KC Family, Experts Changing the Story for AAPI Mental Health

KANSAS CITY, Mo. — From an early age, Chi Nguyen was forced to put on a brave face.

“I escaped Vietnam when I was 18 months old,” Nguyen said.

According to Nguyen, she has held her mother’s hand every step of the way.

“We went without my father because if you fled Vietnam, you had to pay for people to tell you how to escape,” Nguyen said. “And so we only had enough money for my mom and I to go. So my mom and I went when I was 18 months old and we came to the US, and my dad came a year and a half later.”

Nguyen grew up in Alexandria, Virginia, near Washington DC. Her family, like many Asian families, left their homeland to live the American dream.

“When you grow up, you know how much your mom and dad sacrificed to have you there,” Nguyen said. “And you certainly don’t want to disappoint them, because of all the things they went through to get you to America for a better life.”

However, as a teenager, keeping up with traditions in a new world was pretty black and white for Nguyen.

“There’s another underlying factor of trying to be thankful that you’re here and not wanting to stir anything up and just hang out,” she said. “It was a strict culture, so you weren’t allowed to do much outdoors.”

Throughout her life, Nguyen saw others around her doing things she couldn’t.

“It felt unfair growing up because I saw other kids doing what they wanted, and not having to live up to the expectation to be perfect, or get perfect grades, or go to a really good school in their opinion,” said Nguyen.

This story that Nguyen explained is something that is difficult for many Asian children to grasp, according to Southeast Asian therapist Sindhu Fedasuk.

“There’s no reward for expressing your opinion or being an individual, because it’s a collectivist culture,” said Fedasuk, a therapist at Opal KC, “If it’s good for one person, if it’s not the whole community it’s not worth striving if the costs and benefits don’t balance there’s never a validating piece so there’s no such thing as a ‘Hey you did a great job and so here’s your validation. ‘ So it’s hard to keep up with that.”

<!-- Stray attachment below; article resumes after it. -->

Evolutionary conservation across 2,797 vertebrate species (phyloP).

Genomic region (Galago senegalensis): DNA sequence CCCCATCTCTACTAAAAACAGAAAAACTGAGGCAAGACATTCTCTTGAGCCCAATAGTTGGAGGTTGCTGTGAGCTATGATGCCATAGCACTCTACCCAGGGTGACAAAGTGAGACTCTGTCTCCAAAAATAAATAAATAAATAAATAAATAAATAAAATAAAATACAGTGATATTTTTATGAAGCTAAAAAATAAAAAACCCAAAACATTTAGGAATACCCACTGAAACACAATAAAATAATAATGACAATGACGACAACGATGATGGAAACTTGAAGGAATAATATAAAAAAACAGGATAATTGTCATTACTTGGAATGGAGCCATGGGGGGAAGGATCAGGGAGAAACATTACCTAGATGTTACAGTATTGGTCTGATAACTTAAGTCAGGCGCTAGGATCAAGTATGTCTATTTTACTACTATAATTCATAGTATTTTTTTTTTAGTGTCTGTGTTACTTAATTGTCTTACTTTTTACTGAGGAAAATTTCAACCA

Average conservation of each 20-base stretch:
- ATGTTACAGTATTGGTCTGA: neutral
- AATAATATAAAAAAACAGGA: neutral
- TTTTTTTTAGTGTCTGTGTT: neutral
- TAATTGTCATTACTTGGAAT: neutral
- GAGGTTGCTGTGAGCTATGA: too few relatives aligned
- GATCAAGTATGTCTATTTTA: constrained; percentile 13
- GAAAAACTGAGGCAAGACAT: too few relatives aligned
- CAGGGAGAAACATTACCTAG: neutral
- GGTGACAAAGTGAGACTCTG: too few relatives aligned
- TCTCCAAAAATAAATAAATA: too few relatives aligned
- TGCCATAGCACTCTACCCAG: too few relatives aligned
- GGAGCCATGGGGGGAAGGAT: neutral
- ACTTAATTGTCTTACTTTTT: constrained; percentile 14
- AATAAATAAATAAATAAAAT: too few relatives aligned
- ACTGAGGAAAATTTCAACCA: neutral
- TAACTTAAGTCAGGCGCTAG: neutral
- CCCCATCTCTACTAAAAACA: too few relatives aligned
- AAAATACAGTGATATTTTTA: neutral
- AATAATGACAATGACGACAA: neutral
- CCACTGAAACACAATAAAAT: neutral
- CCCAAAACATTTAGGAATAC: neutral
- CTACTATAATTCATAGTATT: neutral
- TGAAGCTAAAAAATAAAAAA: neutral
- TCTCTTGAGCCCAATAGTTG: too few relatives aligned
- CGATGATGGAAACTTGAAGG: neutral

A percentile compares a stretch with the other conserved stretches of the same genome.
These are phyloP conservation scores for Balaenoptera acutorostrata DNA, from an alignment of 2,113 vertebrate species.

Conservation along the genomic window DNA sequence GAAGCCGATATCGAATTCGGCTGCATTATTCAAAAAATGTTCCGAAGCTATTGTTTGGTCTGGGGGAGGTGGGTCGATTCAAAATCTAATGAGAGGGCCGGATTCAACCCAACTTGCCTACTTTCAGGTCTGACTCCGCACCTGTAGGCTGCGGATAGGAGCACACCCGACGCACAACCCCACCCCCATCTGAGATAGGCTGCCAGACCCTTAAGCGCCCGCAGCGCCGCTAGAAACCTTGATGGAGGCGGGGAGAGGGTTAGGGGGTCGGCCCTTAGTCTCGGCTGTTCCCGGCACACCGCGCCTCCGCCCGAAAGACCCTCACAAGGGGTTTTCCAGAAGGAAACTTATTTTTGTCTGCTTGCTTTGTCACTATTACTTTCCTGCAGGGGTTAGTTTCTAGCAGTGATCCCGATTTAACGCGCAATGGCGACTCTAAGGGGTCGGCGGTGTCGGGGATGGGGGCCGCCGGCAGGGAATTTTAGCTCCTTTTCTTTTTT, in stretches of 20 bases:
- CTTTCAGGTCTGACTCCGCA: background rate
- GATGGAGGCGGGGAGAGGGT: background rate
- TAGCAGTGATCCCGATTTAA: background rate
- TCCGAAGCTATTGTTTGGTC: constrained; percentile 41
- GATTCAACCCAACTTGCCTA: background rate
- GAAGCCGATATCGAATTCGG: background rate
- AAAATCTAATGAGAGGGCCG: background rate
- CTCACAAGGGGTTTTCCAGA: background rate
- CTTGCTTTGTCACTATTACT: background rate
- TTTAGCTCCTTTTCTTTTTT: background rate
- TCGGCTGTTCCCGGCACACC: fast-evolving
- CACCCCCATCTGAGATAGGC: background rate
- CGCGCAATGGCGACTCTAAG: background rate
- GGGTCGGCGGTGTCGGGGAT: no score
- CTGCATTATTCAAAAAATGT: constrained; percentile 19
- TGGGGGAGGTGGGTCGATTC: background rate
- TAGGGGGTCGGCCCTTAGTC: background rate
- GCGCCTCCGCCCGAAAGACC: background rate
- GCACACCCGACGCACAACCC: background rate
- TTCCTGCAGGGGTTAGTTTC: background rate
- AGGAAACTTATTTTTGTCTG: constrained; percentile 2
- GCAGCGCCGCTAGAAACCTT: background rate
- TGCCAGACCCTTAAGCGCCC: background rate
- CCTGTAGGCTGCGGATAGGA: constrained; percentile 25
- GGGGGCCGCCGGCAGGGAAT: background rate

This pressure that Fedsuk described is one that Nguyen has endured to some degree.

“I have no problem talking to my parents, but it seems almost superficial,” Nguyen said. “As you know, are you okay? Do you get food? Do you need these things? What do you need for school? What can we do for you? But it wasn’t, what makes you happy? What makes you sad? “

Fedsuk says in Asian culture that, like many immigrant families, you are taught to survive.

“It’s survival of the fittest, so of course there’s a competition complex built into Asian culture,” Fedasuk said. “Well, I’ve learned to suppress my feelings and I’ve learned not to express my limitations or my weaknesses. So you have to overcome the feeling of being a failure first, because for Asians, admitting that you need help means that you also need help with something.”

According to Fedasuk, this ideology can make it more difficult to find peace if you are taught to only show strength.

“I think the saddest part is how you can strike a balance between being someone who can ask for help and someone who feels competition with everyone because asking for help would mean weakness, and staying in competition would mean strength,” Fedasuk said. .